Paris (AFP)

She had a father who only read the newspaper "Paris Normandie": the cartoonist Florence Cestac tells of a youth which strongly recalls that of another Norman, the novelist Annie Ernaux.

“Un papa, une maman, une famille formidable” (Dargaud), an album which continues the autobiographical exploration of the author of “Filles des oiseaux”, is released on Friday.

Florence Cestac sketches the skittish character of an engineer father who firmly believes in the virtues of patriarchy: to him the word, the checkbook and the power of decision.

And especially not the books.

"I don't think he read any, because he never told me about it. Only his diary. There were no books in my house: there was nothing, no music, no openness to culture, "she recalls, interviewed by AFP.

This is also what Annie Ernaux tells in "Pourquoi lire", a collection published on January 21 by Éditions Parallèle, in which 13 authors answer this question.

"I am between fifteen and eighteen years old. I had to reproach my father for + not being interested in anything, + for only reading Paris-Normandie, the regional newspaper. Him, so calm and so conciliatory Usually towards my insolence as an only daughter, answers me harshly: + Books are good for you. I don't need them to live + ", writes the novelist.

"As soon as I learned to read, at six, I was drawn to everything that was written and within reach of my comprehension, from the dictionary to the books in the Green Library," she explains.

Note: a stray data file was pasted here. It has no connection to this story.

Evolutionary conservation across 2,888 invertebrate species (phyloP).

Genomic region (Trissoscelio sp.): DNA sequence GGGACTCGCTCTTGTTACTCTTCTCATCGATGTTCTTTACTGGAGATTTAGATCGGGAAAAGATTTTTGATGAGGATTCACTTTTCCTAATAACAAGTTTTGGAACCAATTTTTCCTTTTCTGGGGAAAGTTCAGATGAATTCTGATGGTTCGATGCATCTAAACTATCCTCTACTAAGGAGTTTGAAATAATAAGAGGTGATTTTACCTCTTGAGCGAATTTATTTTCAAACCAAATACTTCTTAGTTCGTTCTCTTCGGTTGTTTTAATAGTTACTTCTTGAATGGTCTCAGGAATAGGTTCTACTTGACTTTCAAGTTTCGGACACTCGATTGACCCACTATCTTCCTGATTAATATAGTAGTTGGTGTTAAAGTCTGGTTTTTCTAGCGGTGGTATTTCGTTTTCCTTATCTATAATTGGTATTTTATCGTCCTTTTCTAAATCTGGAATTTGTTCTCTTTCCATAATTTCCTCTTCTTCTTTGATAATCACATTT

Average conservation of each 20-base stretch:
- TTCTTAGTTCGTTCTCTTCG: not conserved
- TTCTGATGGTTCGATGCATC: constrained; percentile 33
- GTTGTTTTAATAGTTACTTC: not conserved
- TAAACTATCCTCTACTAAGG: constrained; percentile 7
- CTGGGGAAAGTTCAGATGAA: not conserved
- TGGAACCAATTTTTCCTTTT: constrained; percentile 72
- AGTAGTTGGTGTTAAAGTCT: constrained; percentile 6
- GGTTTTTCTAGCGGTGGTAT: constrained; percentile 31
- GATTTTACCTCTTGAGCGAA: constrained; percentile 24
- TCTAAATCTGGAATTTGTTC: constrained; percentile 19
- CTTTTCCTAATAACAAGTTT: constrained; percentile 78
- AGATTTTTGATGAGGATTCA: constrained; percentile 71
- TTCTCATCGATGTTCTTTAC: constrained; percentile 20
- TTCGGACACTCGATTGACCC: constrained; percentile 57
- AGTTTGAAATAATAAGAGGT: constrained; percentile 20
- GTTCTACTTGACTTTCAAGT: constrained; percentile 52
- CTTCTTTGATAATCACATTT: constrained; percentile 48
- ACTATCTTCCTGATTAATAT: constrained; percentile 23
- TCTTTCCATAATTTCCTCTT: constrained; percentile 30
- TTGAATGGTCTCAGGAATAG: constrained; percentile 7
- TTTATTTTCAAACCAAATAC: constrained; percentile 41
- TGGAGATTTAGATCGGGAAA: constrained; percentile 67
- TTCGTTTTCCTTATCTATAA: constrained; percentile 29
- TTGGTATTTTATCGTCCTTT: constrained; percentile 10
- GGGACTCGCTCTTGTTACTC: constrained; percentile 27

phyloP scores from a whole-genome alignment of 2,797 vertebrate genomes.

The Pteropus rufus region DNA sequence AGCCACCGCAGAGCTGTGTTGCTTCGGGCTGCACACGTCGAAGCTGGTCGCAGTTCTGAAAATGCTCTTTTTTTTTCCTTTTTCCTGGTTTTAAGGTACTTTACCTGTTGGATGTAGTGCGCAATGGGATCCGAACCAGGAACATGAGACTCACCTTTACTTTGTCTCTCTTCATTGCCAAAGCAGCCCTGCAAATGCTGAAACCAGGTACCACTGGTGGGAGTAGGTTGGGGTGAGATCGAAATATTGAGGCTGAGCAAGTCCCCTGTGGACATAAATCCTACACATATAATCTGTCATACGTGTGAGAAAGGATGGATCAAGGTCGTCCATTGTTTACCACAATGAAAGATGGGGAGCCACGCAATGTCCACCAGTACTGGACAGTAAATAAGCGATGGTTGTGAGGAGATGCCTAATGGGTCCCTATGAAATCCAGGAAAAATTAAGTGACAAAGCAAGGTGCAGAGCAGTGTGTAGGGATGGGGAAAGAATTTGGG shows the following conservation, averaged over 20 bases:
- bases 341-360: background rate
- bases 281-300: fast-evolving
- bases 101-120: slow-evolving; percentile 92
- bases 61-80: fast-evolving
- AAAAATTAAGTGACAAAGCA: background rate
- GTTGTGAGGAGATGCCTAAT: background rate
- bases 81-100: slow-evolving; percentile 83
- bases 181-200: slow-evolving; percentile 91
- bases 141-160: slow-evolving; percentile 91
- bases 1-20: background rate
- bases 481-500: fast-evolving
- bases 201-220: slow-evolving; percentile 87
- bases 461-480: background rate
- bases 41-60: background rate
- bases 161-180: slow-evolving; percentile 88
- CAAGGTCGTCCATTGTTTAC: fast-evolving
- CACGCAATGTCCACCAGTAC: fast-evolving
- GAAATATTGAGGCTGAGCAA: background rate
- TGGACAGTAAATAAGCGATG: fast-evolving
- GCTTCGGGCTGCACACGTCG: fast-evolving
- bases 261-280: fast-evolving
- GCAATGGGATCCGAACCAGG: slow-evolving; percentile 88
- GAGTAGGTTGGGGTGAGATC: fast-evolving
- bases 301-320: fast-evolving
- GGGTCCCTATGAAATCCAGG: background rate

"I understood very well what my father wanted to say. Reading Alexandre Dumas, Flaubert, Camus, would not have been of any practical use in his job as a coffee maker".

- Culturally, "nothing" -

No use either for Jacques Cestac, drawn as very invested in his work as an executive during the day, magnetized by his chair at night and absent at weekends to practice his favorite pastime, hunting.

When he is less busy after his retirement, he will never open a single comic book written by his daughter.

"My mother read them. It was my father who was not interested (...) We never agreed, never found. I never had a comment from my father. And the only thing of which he was proud one day, is that I made a few vignettes in the Larousse dictionary. So there, I was someone more or less respectable ", deplores Florence Cestac.

"I found myself in Annie Ernaux's books. A lot," she says, despite the difference in social class.

The Cestacs, in Pont-Audemer (Eure), had a beautiful house, a car and a second home on the Atlantic coast.

For Annie Ernaux's family, the Duchêne, on the other side of the Seine in Yvetot (Seine-Maritime), this luxury was out of reach.

"We were raised, we were well dressed, we had food. But culturally speaking there was nothing, nothing ... So I was bored a lot", says the cartoonist.

The vocation, for her, appeared very early.

"My notebooks were studded with drawings. Physically I was there in the classroom, but my head was elsewhere, drawing stories. Thank God, I was able to go to the Beaux-Arts because there was no no need for the bac at the time and I had the competition. There, life was enlightened ".

Annie Ernaux will not have the chance to have her father read her work, she recalls in "Why read".

"I started writing when I was around twenty. I sent a manuscript of a novel to a publisher who refused it. My mother was disappointed, my father not, almost relieved. He died five years before that. I have a first published book ".

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